However, this weekend is not just a weekend of celebration. It can also be a weekend of sadness and grief for many families. Every year at least 5,000 teenagers are killed in motor vehicle accidents and 400,000 are injured (CDC statistics). These injures may range from cuts and bruises to someone being paralyzed. In other words, some of these injuries are for life and may dramatically change a teenager’s life. They may have left the house walking and return home having to live life in a wheelchair. There are also the numerous teenagers who will never be returning to their homes because they died.

Also regarding swimming, there are 3,500 accidental drowning every year. And out of these drownings 1 out of 5 are teenagers (CDC statistics). This is the number who die. It doesn’t include brain injuries due to lack of oxygen to the brain or breaking a neck by diving. A broken neck can result in death, paralysis or being in a Halo Brace for 6 months. Again this is an activity we assume is safe and nothing would happen swimming in a friend’s pool.

With Memorial Day weekend coming up, there are going to be a lot of parties and drinking. There are also going to be a lot of drunk driving accidents, drownings and accidental overdosing. You have no way to know if you or your family might be one of the unlucky families this weekend. It could be your teen who is killed or it could be you. Therefore, talk to your teens about their plans and about safety.

You never know what is going to happen in life. Especially given everything that is happening all over the world. The recent mass shooting in Buffalo, New York is an excellent example. A father went to the story to pick up the birthday cake for his son’s third birthday. He was shot and killed. These mass shootings are out of control and every weekend we hear about more mass shootings. The week of the Buffalo shooting was the 19th week of the year and there had already been 198 mass shooting in the United States (CDC). If you look at the above statistics, you never know when or if something is going to happen to someone in your family.

A mother experienced this fact when her teenage son committed suicide. Suicide is currently at epidemic among teenagers and the second leading cause of death for teenagers (CDC). After her son’s suicide, she wrote the following poem to her son. She also encouraged all parents of teenagers to remember to say “I love you,” to your teenager. You may not get another chance. You never know when they leave the house will they return safely. You also don’t know when you leave the house, will you return safely and see your children again. Therefore, given the current situation in our Country, I think her advice is very good advice. Remember to tell your teenagers that you love them and if you have an argument ask yourself is the argument worth it and is this the last memory you want to have about your teen. Also is it the last memory you want your teen to have about you?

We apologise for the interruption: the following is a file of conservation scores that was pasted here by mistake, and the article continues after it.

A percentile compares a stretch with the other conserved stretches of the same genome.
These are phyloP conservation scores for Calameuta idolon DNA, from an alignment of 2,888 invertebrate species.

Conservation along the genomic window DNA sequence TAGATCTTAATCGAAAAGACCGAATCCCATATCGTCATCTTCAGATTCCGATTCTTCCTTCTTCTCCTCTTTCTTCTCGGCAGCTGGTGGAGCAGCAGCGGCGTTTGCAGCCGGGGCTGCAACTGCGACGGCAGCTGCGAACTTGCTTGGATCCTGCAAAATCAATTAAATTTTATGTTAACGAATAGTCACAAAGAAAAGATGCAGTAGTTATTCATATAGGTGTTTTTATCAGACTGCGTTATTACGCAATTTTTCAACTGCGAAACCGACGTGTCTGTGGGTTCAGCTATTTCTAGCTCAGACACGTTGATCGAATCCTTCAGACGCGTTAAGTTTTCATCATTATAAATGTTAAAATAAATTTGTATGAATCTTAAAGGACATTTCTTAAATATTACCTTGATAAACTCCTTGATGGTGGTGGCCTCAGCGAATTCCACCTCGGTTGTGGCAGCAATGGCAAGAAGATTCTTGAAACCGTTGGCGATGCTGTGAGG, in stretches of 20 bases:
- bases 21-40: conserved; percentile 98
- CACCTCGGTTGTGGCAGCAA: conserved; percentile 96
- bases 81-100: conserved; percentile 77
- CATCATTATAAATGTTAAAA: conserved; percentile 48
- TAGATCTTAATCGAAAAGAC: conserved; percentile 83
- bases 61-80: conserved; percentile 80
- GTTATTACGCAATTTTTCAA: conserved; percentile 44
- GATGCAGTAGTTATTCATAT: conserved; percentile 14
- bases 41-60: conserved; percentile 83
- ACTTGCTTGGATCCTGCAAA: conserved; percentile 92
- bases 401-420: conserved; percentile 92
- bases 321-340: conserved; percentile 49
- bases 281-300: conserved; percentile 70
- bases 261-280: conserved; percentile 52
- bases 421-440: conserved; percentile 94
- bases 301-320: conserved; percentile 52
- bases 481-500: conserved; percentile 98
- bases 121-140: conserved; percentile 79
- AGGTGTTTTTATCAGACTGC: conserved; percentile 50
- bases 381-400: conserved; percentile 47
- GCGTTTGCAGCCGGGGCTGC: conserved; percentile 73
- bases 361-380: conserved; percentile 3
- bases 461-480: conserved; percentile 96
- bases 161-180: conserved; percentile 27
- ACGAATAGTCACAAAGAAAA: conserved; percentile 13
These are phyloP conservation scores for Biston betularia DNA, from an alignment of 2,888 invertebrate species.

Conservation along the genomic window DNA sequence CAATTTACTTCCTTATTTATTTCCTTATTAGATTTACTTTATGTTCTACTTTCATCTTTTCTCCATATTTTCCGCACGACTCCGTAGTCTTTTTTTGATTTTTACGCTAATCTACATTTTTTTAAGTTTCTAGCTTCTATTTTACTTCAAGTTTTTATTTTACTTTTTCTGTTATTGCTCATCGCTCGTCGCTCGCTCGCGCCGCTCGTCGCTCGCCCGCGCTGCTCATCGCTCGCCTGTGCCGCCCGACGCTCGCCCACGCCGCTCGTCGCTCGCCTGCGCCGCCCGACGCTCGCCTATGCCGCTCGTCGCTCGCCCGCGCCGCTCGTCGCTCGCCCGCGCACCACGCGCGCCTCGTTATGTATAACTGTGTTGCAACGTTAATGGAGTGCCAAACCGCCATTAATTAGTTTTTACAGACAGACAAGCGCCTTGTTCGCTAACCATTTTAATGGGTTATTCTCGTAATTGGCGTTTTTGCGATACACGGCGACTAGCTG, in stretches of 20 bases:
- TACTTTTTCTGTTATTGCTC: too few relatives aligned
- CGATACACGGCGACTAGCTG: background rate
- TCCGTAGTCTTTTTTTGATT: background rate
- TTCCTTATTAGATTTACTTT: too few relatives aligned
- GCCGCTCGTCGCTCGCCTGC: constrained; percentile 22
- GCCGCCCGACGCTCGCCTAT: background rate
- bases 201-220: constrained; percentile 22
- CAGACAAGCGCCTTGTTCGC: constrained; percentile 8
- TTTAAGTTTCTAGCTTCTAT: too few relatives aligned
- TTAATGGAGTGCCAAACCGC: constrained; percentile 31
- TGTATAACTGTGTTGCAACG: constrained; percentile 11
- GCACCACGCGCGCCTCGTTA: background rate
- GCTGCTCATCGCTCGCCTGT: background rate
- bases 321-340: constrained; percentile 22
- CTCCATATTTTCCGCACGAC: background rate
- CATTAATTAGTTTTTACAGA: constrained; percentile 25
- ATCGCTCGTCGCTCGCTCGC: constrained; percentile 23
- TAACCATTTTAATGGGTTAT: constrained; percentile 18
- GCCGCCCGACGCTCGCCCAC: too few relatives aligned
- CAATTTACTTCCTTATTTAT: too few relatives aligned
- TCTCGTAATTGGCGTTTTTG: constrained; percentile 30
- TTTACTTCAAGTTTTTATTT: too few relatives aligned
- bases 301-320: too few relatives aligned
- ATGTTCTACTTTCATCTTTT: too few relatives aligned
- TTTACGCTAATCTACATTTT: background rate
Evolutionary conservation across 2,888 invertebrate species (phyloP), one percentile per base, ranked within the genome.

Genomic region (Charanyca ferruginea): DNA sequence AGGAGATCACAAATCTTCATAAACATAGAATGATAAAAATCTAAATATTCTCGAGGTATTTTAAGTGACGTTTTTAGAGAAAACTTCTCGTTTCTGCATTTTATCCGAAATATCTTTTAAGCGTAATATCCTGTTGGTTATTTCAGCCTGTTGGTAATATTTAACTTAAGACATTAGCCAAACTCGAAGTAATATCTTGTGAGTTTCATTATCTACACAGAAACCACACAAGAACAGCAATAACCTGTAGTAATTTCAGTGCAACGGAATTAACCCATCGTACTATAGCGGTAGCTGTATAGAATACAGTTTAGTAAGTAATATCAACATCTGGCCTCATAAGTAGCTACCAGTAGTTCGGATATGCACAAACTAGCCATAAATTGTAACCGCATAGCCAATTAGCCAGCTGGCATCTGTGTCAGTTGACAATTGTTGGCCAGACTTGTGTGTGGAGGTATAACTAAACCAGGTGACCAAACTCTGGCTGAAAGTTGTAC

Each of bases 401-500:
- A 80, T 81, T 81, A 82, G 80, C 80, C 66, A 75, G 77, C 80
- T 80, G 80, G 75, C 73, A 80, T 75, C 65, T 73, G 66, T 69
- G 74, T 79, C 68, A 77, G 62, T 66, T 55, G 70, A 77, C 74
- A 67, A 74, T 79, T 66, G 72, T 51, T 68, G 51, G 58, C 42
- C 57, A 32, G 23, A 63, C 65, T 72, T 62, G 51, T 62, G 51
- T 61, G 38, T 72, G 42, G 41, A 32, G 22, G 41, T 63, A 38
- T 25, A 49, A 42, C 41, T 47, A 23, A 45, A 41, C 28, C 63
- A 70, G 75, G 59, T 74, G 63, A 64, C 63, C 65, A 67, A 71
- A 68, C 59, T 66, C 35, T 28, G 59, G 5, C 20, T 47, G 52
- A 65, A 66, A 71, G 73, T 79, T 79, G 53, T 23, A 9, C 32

I Love You

How could you?

They asked you,

How could you?

But you could not answer

As you were not here.

Why would you?

They asked you,

Why would you?

But their questions fell onto

The world’s deafest ears.

I loved you!

They told you,

I loved you.

But they told you too late,

Through their tears.

I’ll miss you,

They told you,

I’ll miss you.

And in death now

They hold you more dear.

Again the point is don’t take the risk. Since you never know what may happen and many teens feel that their parents don’t care, take the opportunity while you have it to express your feelings. Don’t spend the rest of your life regretting I never told him I loved him or wondering if that would have made the difference.

Dr. Rubino is a psychotherapist with over 25 years experience specializes in treating children and teenagers. He has over 25 years experience working with trauma victims. To find out more about his work or to contact him visit his website at www.RubinoCounseling.com or his Facebook page at http://www.Facebook.com/drrubino3.

Why Men and Boys Avoid Seeking Help for Their Stress

Why Men and Boys Avoid Seeking Help for Their Stress